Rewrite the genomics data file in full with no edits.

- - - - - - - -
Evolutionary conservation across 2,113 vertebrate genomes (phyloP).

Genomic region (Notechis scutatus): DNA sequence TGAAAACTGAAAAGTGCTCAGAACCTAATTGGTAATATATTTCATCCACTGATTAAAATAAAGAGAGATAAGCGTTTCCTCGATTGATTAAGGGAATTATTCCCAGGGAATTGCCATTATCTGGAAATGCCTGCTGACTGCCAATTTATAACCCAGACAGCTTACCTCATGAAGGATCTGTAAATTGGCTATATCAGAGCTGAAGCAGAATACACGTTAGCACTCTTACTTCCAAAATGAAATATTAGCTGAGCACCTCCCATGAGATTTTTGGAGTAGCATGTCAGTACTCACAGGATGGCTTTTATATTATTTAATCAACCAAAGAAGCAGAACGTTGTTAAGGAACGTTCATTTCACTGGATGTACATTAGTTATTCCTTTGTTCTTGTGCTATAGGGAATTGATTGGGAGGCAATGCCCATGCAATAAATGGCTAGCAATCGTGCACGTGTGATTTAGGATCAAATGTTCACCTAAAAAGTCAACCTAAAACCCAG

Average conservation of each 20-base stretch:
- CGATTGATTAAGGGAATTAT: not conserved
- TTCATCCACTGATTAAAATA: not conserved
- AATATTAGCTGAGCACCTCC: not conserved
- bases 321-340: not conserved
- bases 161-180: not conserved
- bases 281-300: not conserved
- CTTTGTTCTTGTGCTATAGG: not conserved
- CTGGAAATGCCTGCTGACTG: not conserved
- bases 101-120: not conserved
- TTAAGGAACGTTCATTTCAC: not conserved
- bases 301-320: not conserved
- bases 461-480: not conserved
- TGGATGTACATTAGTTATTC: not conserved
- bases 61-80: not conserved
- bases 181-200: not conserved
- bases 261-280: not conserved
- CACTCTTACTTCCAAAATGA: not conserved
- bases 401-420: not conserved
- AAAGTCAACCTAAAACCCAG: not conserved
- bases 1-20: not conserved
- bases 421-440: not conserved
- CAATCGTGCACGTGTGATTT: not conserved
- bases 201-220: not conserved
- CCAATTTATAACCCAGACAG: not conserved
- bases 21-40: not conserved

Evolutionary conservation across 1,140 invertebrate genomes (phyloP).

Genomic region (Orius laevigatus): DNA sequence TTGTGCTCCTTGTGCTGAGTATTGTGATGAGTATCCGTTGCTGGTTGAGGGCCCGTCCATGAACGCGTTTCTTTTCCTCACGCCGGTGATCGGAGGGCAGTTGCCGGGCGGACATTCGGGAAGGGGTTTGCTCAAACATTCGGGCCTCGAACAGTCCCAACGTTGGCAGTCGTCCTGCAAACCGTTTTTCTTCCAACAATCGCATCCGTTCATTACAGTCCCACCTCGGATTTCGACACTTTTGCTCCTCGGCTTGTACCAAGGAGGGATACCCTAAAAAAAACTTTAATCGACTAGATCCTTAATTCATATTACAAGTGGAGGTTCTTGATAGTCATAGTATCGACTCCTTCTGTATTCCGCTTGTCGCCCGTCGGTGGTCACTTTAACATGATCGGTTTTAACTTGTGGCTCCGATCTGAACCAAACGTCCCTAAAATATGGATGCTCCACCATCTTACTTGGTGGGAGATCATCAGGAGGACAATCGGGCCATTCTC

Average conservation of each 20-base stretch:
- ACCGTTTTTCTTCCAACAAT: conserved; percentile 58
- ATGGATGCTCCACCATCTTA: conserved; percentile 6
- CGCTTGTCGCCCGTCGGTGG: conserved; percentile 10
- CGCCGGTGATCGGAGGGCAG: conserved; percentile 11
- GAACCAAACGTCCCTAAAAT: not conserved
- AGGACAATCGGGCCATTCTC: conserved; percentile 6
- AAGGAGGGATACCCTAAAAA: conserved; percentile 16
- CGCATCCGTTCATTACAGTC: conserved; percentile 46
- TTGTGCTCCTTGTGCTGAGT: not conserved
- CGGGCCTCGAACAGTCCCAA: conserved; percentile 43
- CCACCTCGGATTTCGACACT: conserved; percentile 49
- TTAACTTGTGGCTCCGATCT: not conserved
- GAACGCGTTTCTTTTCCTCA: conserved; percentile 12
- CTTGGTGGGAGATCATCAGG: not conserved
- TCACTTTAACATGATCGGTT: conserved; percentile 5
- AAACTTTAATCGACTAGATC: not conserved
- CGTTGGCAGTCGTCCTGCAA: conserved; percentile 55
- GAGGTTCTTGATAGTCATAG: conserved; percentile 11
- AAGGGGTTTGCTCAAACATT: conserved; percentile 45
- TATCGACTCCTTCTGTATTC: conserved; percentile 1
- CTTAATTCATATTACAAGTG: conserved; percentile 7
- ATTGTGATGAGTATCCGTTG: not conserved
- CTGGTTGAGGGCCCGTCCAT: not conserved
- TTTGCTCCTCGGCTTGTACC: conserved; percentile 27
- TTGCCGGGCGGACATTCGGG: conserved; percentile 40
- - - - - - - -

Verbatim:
Evolutionary conservation across 2,113 vertebrate genomes (phyloP).

Genomic region (Notechis scutatus): DNA sequence TGAAAACTGAAAAGTGCTCAGAACCTAATTGGTAATATATTTCATCCACTGATTAAAATAAAGAGAGATAAGCGTTTCCTCGATTGATTAAGGGAATTATTCCCAGGGAATTGCCATTATCTGGAAATGCCTGCTGACTGCCAATTTATAACCCAGACAGCTTACCTCATGAAGGATCTGTAAATTGGCTATATCAGAGCTGAAGCAGAATACACGTTAGCACTCTTACTTCCAAAATGAAATATTAGCTGAGCACCTCCCATGAGATTTTTGGAGTAGCATGTCAGTACTCACAGGATGGCTTTTATATTATTTAATCAACCAAAGAAGCAGAACGTTGTTAAGGAACGTTCATTTCACTGGATGTACATTAGTTATTCCTTTGTTCTTGTGCTATAGGGAATTGATTGGGAGGCAATGCCCATGCAATAAATGGCTAGCAATCGTGCACGTGTGATTTAGGATCAAATGTTCACCTAAAAAGTCAACCTAAAACCCAG

Average conservation of each 20-base stretch:
- CGATTGATTAAGGGAATTAT: not conserved
- TTCATCCACTGATTAAAATA: not conserved
- AATATTAGCTGAGCACCTCC: not conserved
- bases 321-340: not conserved
- bases 161-180: not conserved
- bases 281-300: not conserved
- CTTTGTTCTTGTGCTATAGG: not conserved
- CTGGAAATGCCTGCTGACTG: not conserved
- bases 101-120: not conserved
- TTAAGGAACGTTCATTTCAC: not conserved
- bases 301-320: not conserved
- bases 461-480: not conserved
- TGGATGTACATTAGTTATTC: not conserved
- bases 61-80: not conserved
- bases 181-200: not conserved
- bases 261-280: not conserved
- CACTCTTACTTCCAAAATGA: not conserved
- bases 401-420: not conserved
- AAAGTCAACCTAAAACCCAG: not conserved
- bases 1-20: not conserved
- bases 421-440: not conserved
- CAATCGTGCACGTGTGATTT: not conserved
- bases 201-220: not conserved
- CCAATTTATAACCCAGACAG: not conserved
- bases 21-40: not conserved

Evolutionary conservation across 1,140 invertebrate genomes (phyloP).

Genomic region (Orius laevigatus): DNA sequence TTGTGCTCCTTGTGCTGAGTATTGTGATGAGTATCCGTTGCTGGTTGAGGGCCCGTCCATGAACGCGTTTCTTTTCCTCACGCCGGTGATCGGAGGGCAGTTGCCGGGCGGACATTCGGGAAGGGGTTTGCTCAAACATTCGGGCCTCGAACAGTCCCAACGTTGGCAGTCGTCCTGCAAACCGTTTTTCTTCCAACAATCGCATCCGTTCATTACAGTCCCACCTCGGATTTCGACACTTTTGCTCCTCGGCTTGTACCAAGGAGGGATACCCTAAAAAAAACTTTAATCGACTAGATCCTTAATTCATATTACAAGTGGAGGTTCTTGATAGTCATAGTATCGACTCCTTCTGTATTCCGCTTGTCGCCCGTCGGTGGTCACTTTAACATGATCGGTTTTAACTTGTGGCTCCGATCTGAACCAAACGTCCCTAAAATATGGATGCTCCACCATCTTACTTGGTGGGAGATCATCAGGAGGACAATCGGGCCATTCTC

Average conservation of each 20-base stretch:
- ACCGTTTTTCTTCCAACAAT: conserved; percentile 58
- ATGGATGCTCCACCATCTTA: conserved; percentile 6
- CGCTTGTCGCCCGTCGGTGG: conserved; percentile 10
- CGCCGGTGATCGGAGGGCAG: conserved; percentile 11
- GAACCAAACGTCCCTAAAAT: not conserved
- AGGACAATCGGGCCATTCTC: conserved; percentile 6
- AAGGAGGGATACCCTAAAAA: conserved; percentile 16
- CGCATCCGTTCATTACAGTC: conserved; percentile 46
- TTGTGCTCCTTGTGCTGAGT: not conserved
- CGGGCCTCGAACAGTCCCAA: conserved; percentile 43
- CCACCTCGGATTTCGACACT: conserved; percentile 49
- TTAACTTGTGGCTCCGATCT: not conserved
- GAACGCGTTTCTTTTCCTCA: conserved; percentile 12
- CTTGGTGGGAGATCATCAGG: not conserved
- TCACTTTAACATGATCGGTT: conserved; percentile 5
- AAACTTTAATCGACTAGATC: not conserved
- CGTTGGCAGTCGTCCTGCAA: conserved; percentile 55
- GAGGTTCTTGATAGTCATAG: conserved; percentile 11
- AAGGGGTTTGCTCAAACATT: conserved; percentile 45
- TATCGACTCCTTCTGTATTC: conserved; percentile 1
- CTTAATTCATATTACAAGTG: conserved; percentile 7
- ATTGTGATGAGTATCCGTTG: not conserved
- CTGGTTGAGGGCCCGTCCAT: not conserved
- TTTGCTCCTCGGCTTGTACC: conserved; percentile 27
- TTGCCGGGCGGACATTCGGG: conserved; percentile 40